I outfitted the bike with prototypes of the now available Pico tank bag, and also luggage system that solves the situation with my R40 from earlier: the Reckless 10L. After using this minimalist Mosko Moto setup, I can assure you this is the ultimate setup for a long day on a dual sport. The products made by this company are the highest quality and most adaptable fully waterproof luggage solutions on the market.
Before the editors arrived, we had two days to ride. I took the Honda crew out on day one on the proposed route and extra options I had available, so we could work out a final route plan. We brought a handful of 650Ls along, the workhorses of the Premiere. It was fun seeing them excited to ride something new, most of them living in California full time. Far less dust, much more green, and a lot of tree cover.
From high mountain lakes, to meadows, to cliff-side singletrack, we rode the entire day. Always right behind me was Honda team member Johnny Campbell, 11 time Baja 1000 champion, who was an honor to ride with.
There were a lot of specific things that Honda needed included in the ride. We would need several designated photo spots, lunch, and a good flow as we change terrain and location throughout the day. For the remainder of the day, we used my route and added these features as we went along.
The beginning of day two started out by myself and Johnny taking Hiroshi Nakashima out on a ride. Hiroshi was the Vice Large Project Leader for the 450L/X program out of Honda in Japan, and hadn’t yet ridden in Washington yet. So, we took him out on parts of the route for a fun rip.
Out of all of the days of the event, this was the only one we had that gave us a volcano view, so of course we stopped and took a lot of photos.
The remainder of day two was used to create content for the editors to use in their articles. Luckily, there was a handful of great photo spots just a few minutes from base camp.
As seen below, Brendan Lutes and Drew Ruiz know where to find the best shot. During the group rides, while carrying an impressive amount of equipment into the woods on 650Ls, they raced through the mountains to intersect us at the next stop, so it was pertinent to get the right logistics.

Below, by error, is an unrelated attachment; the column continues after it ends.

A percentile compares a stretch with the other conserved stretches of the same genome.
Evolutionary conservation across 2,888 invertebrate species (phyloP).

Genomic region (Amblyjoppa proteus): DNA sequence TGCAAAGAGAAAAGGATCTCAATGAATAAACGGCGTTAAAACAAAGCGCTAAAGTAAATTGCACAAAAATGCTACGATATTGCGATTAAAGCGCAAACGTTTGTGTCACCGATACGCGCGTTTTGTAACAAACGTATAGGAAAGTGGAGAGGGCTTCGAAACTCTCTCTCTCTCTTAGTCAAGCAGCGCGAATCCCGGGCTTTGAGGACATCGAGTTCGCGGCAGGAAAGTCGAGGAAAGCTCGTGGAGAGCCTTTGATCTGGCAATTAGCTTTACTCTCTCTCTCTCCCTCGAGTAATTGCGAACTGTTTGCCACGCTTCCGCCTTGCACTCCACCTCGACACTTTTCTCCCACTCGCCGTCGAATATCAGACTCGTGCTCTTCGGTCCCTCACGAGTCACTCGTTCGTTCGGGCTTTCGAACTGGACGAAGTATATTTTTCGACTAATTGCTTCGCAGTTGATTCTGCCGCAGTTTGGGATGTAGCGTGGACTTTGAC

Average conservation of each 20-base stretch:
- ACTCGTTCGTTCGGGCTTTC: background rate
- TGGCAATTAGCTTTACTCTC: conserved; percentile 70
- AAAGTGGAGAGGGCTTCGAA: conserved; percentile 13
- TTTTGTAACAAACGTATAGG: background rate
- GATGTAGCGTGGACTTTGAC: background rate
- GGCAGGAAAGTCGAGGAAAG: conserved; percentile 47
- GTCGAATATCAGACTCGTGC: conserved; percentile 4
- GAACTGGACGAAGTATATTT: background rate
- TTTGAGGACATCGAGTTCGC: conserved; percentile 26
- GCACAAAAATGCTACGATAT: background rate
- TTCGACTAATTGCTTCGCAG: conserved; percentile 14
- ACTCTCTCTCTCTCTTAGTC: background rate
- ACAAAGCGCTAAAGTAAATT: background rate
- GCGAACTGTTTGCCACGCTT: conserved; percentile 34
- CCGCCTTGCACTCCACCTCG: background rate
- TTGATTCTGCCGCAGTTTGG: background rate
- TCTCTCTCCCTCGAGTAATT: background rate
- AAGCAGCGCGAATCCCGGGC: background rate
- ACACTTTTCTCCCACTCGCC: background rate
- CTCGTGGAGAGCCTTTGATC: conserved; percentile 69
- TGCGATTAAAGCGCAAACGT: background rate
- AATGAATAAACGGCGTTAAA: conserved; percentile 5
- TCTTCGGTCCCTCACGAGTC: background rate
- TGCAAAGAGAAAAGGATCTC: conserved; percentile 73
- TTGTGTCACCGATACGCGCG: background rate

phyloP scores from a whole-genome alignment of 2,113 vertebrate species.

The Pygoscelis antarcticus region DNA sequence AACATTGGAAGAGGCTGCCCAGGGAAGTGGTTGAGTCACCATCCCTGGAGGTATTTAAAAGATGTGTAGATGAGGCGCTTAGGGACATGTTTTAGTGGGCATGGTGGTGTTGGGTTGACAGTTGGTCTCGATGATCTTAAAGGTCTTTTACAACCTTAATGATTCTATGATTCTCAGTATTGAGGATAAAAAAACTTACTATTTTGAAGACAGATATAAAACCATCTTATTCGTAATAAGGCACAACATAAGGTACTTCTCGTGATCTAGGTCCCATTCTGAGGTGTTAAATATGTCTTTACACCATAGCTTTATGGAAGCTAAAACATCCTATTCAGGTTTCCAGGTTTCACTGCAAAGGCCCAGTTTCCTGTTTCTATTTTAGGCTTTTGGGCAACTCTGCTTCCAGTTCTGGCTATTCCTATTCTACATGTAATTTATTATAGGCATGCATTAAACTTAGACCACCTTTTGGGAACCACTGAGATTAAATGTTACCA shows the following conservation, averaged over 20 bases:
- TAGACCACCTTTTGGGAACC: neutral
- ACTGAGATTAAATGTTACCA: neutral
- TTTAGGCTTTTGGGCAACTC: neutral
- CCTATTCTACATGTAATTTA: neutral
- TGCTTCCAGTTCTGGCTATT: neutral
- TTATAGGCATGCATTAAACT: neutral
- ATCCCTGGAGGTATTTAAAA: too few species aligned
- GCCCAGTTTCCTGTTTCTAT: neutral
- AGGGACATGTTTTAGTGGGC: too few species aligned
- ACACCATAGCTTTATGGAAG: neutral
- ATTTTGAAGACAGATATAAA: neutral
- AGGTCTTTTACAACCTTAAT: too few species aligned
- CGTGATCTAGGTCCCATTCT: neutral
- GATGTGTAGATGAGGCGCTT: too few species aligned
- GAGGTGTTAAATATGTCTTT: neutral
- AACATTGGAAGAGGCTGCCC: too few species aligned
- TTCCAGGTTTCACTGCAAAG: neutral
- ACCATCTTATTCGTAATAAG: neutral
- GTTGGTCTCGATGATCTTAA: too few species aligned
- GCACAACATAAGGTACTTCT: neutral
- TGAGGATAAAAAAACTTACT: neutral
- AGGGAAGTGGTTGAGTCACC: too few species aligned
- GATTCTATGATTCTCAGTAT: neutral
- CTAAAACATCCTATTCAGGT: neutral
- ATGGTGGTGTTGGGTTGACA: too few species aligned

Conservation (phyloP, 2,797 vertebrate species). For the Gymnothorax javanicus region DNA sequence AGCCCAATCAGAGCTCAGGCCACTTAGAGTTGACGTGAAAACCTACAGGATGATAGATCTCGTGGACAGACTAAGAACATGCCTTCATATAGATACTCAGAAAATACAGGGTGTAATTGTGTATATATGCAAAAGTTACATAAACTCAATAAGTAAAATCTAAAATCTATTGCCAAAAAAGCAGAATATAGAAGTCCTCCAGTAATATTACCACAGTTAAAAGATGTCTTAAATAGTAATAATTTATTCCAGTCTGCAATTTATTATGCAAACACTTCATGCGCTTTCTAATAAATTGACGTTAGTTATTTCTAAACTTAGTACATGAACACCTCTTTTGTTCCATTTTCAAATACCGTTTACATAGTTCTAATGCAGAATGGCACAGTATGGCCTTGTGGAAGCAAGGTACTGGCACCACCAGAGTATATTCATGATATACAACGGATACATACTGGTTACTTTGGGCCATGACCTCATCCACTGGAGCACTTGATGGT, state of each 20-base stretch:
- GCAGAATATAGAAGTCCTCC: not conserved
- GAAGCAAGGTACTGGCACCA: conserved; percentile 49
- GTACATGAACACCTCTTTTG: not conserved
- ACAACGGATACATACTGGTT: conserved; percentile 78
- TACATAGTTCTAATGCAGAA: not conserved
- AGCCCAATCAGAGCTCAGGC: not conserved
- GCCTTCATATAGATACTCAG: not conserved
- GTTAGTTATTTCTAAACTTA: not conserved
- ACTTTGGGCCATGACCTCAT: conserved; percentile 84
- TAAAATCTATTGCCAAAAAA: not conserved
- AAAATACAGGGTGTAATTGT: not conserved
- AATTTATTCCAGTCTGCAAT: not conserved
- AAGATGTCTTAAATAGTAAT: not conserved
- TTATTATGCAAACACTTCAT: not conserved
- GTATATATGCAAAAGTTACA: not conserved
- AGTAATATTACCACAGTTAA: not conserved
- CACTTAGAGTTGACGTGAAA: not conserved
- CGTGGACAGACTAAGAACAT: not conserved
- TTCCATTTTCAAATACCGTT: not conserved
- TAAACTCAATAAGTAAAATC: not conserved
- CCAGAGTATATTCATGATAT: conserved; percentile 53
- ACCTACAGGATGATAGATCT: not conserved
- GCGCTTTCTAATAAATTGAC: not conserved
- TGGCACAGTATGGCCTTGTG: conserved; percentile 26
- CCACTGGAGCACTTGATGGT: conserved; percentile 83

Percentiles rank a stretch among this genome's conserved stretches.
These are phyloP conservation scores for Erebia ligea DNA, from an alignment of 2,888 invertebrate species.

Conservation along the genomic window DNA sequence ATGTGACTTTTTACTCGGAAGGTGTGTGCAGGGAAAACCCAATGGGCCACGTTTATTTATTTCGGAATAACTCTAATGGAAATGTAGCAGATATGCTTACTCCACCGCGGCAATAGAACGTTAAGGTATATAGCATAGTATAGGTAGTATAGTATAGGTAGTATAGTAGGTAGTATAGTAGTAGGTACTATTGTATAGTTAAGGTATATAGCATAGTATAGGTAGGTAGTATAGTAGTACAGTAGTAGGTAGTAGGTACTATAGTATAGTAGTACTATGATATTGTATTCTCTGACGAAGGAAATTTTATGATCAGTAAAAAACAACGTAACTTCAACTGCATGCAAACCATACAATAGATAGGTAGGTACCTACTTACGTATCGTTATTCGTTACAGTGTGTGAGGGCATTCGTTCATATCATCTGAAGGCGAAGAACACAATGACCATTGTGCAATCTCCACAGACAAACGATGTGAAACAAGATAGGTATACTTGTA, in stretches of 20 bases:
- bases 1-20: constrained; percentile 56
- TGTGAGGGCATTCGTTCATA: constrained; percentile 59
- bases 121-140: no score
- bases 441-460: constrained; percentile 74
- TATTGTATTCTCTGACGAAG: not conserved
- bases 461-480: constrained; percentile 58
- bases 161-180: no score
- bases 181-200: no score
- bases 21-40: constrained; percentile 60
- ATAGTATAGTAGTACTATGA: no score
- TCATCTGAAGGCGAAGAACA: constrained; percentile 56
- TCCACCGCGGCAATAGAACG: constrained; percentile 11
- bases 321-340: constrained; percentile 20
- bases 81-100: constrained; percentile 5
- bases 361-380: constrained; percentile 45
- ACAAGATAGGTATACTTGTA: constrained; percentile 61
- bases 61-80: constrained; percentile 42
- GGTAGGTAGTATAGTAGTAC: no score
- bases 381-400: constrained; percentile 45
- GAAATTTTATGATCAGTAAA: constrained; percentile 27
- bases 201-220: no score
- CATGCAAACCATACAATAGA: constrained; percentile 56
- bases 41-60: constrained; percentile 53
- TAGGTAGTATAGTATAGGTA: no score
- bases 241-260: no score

Atop the hill just above town, the media crew worked on stills. The place I took them was the Mt Rainier view as seen earlier in the story, but unfortunately the Pacific Northwest has a tendency to get cloudy.
Brendan eyed this spot on the way up the mountain, and turned out to be the perfect on-road/off-road transition.
I just don’t think the shoot could be complete without this tandem wheelie!
Also on the team was PNWDS crew member, Travis Zylstra, on emergency bike recovery duty and running supplies into the woods with his rock crawler. He might look blue in that Dakar setup, but he’s having a blast.
The R10 has an amazing amount of room for your legs to move back as compared to the R40. Great for those times you need to have a leg down for those pivot turns.
Turns out, the 3” PNWDS decal fits perfectly above the headlight.
Now that all the groundwork had been taken care of, it was time for the show. Honda did a great job at setting up the yard of the venue for everyone, easy to grab a bike and roll out.
Jason Paredes, the bike tech, even took the time to set up my bike for my weight and ergonomics. Jason Abbott, off-road media coordinator, fine-tuned the suspension for my riding.
Each of the editors added their own touch to the bike they would be riding. It was awesome seeing everyone’s logos slapped on the 450s for a day, and gave each one it’s own personality.
For the next four days, we started each day by riding up into the clouds. Following that, 100+ miles were ridden. I’ll let these photos tell the story:
As any big event, there’s always a lot more going on in the background. Jason and Travis spent every single evening detailing, repairing, and maintaining the bikes past midnight sometimes.
Big thanks to Honda for this great opportunity, and an amazing experience.
Photo by Drew Ruiz.